“HUGE!” yelled Minty from across the alley, where he had a clear view at the collapsed fountain in the circle ahead, and several tantalizing objects laying around out in the open. “It’s a huge, damned THING! Likely a demon! And I can hear what I think are Gnolls.. they have that high, yippy kind of language that’s hard to make out!” Fleebus called back. “It would appear that the party is about to be joined by another hopeful! Can you make out what kind of Wizard?” “Not from here, no.. he or she is staying under cover behind the buildings yonder. They are so close together we can’t really track their movement.”

HERE ENDS PART ONE (Stay tuned!)

copyright 2016 Walter O’Hara

A quick post about Frostgrave Terrain


Continuing with the Frostgrave theme, here’s some recent structures I put together for Frostgrave or other skirmish games. Here are three ruined village buildings originally sold as Normandy scenery sold as “Bold Action 28mm Ruined Hamlet” by Warlord Games. These are three identical house kits that can be put together in any kind of way you want to put them together– which is a strength. I find that you kind of have to start with the largest corner pieces to have a second story, so all of mine kind of look similar. No worries, it’s easy enough to make them look different.

I assembled the pieces, primed them grey, went over with a medium shade of gray to bring out the details, glued them to small craft wood bases. Then did a small wash with dark tone to bring out the details. After the glue dried I sprayed with a fixative and sprinkled some white flocking on it to give it that snow fall look.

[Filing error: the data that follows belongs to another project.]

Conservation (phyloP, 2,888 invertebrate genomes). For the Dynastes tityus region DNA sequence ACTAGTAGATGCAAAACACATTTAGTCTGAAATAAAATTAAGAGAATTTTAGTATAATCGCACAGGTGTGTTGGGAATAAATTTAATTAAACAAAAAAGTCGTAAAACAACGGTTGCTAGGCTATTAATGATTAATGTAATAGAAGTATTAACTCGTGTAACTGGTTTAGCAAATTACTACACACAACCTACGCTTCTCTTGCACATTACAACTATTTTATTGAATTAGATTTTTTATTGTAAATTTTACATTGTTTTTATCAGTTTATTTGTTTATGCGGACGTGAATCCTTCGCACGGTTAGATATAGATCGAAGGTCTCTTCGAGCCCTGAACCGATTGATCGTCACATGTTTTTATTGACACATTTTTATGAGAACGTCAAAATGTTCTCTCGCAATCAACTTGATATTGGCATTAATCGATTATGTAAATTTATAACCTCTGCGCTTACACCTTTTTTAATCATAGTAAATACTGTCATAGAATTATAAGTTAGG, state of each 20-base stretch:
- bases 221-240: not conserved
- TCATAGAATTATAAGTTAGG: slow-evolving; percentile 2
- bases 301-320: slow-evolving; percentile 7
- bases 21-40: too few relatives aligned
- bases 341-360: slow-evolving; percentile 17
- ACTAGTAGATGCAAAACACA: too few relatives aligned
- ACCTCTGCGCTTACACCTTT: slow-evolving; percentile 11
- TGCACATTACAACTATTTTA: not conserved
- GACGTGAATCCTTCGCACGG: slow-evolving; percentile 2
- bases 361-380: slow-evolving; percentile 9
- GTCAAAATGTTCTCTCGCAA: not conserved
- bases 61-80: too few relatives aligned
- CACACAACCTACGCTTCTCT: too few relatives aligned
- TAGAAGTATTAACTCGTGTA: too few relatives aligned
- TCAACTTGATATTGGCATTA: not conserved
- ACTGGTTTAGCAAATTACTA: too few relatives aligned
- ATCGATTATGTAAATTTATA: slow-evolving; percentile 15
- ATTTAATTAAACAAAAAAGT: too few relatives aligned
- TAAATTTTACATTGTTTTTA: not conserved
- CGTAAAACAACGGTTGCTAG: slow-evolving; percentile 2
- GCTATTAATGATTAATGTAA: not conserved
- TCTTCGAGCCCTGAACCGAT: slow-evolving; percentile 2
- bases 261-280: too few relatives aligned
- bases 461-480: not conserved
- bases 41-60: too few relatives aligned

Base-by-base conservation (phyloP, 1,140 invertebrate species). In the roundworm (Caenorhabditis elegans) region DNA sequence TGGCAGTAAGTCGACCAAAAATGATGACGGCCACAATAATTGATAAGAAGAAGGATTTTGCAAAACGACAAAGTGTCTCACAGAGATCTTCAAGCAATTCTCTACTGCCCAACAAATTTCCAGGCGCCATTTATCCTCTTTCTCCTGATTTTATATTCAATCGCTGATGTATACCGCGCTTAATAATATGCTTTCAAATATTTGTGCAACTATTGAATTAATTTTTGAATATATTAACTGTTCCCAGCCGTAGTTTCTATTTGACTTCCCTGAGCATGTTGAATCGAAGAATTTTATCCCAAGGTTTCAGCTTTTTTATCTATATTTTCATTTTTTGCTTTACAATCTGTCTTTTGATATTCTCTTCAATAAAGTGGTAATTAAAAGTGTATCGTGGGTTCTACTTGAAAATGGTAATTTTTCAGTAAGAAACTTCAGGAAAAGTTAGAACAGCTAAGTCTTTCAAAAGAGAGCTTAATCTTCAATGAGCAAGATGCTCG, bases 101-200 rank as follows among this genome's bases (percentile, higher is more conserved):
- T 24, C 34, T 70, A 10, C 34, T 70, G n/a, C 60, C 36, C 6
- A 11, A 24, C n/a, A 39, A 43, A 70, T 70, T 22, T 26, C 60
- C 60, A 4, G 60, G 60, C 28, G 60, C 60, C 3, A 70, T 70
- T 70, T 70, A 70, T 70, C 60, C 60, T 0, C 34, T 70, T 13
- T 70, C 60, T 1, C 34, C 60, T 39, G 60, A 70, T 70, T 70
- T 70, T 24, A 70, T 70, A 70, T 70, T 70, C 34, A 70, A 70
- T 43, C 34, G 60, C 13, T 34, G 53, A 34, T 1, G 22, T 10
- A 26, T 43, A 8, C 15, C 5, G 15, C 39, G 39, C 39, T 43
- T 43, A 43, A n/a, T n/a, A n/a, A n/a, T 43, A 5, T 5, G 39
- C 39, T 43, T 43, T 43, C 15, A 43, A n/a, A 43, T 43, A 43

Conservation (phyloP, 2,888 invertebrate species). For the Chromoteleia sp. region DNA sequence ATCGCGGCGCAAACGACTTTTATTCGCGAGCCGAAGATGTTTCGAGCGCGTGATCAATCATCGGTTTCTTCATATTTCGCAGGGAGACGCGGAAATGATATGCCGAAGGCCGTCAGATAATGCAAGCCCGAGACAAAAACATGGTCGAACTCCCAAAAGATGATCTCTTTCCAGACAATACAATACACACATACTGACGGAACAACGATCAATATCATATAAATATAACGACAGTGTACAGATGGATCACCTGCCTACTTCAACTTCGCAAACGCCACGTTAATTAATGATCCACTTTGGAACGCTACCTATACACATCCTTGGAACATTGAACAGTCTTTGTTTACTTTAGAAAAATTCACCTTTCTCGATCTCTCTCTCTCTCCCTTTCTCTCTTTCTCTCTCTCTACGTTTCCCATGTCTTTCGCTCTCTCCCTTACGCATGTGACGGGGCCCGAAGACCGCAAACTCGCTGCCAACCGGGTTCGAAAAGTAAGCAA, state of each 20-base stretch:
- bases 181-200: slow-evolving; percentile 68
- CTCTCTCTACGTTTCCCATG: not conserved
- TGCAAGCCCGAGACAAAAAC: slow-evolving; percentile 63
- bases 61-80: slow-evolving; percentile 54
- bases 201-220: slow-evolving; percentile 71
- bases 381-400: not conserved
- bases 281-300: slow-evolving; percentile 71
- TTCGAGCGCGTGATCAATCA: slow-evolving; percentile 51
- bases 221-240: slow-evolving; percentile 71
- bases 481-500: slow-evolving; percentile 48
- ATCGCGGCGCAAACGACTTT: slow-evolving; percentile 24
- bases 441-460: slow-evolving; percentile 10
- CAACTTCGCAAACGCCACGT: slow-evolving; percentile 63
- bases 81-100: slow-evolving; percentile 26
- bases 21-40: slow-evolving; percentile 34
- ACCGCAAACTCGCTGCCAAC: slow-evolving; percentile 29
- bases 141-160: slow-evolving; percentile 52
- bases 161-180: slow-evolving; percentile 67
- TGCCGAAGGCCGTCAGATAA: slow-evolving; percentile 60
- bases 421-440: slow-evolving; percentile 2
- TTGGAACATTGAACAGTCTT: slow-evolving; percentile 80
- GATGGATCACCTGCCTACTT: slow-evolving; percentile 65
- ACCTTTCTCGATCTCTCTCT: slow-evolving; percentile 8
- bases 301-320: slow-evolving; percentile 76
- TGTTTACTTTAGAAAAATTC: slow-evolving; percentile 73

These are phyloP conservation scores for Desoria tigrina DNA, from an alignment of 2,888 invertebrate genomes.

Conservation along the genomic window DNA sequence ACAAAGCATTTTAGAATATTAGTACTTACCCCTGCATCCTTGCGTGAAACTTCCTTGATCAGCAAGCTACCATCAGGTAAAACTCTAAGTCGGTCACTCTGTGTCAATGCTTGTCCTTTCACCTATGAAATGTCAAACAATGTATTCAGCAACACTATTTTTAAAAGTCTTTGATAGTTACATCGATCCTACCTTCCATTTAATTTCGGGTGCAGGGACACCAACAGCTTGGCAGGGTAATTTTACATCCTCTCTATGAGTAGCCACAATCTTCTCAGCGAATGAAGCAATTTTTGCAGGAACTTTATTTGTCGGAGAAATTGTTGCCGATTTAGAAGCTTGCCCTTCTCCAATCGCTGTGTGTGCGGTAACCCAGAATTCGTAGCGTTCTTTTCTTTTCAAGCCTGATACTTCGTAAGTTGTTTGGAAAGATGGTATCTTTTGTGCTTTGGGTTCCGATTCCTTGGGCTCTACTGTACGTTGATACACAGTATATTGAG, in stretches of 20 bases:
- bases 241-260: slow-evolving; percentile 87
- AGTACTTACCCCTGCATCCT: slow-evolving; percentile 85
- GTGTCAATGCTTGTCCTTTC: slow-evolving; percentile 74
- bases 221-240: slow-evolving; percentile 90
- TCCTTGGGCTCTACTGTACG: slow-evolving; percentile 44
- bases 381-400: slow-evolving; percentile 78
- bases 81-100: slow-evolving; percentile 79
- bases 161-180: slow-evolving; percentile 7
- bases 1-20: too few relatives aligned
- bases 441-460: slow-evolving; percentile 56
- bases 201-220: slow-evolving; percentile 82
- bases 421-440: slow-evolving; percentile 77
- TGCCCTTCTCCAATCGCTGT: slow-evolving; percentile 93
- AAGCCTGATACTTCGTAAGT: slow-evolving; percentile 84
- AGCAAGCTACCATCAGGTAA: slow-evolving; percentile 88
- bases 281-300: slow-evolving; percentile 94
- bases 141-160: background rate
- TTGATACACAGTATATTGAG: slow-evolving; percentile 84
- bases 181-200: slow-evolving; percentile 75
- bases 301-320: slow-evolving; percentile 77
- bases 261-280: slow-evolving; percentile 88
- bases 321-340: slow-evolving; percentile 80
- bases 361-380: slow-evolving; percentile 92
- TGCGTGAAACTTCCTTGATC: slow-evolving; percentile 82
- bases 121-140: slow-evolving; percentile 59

Hovel 1, with a big Octopus sigil on the second floor. That’s a little piece from Hirst Arts that I painted red and black.

Hovel 2 on a nifty round base. This one will take up less space.

Hovel 3.. I added the dollhouse bench as a nice detail. I like the way the snow is on the bench, too.

Here’s Hovel 3 with an Ice troll and a construct for scale.

The ice troll is a Pathfinder Miniature. I figure it fits with the theme of the game and I can stat it out eventually.

I wouldn’t want to use these for the internal part of a city but they will work great on the outskirts. The basic philosophy of Frostgrave terrain is to block line of sight to avoid long shots from across the table. These will help!

Review: Frostgrave Cultists, by Northstar Miniatures


FROSTGRAVE CULTISTS Warband box
Plastic soldiers, 28mm scale, sold as sprues that are assembled into a variety of poses
URL: http://www.northstarfigures.com/prod.php?prod=7731
Created for the game FROSTGRAVE (Osprey Publishing) but can be used for a variety of skirmish games in the 28mm scale. Not really a good addition to historical army, the fantasy theme is very pronounced.

I picked up a box of Frostgrave “Cultist” figures at the recent Cold Wars convention. This is a big box of assemble it yourself plastic figures– and I mean big, you can make 20 figures with this box. The intent of the plastic soldiers is to quickly give a Frostgrave player suitably Winter-themed troops to rapidly bulk up warbands. I’ll stress up front they aren’t required to play the game– you can play Frostgrave with anything that seems to fit the scale and setting. I got them because they looked pretty good (I love pointy headed cultist heads), they are in scale, and there’s a lot of them.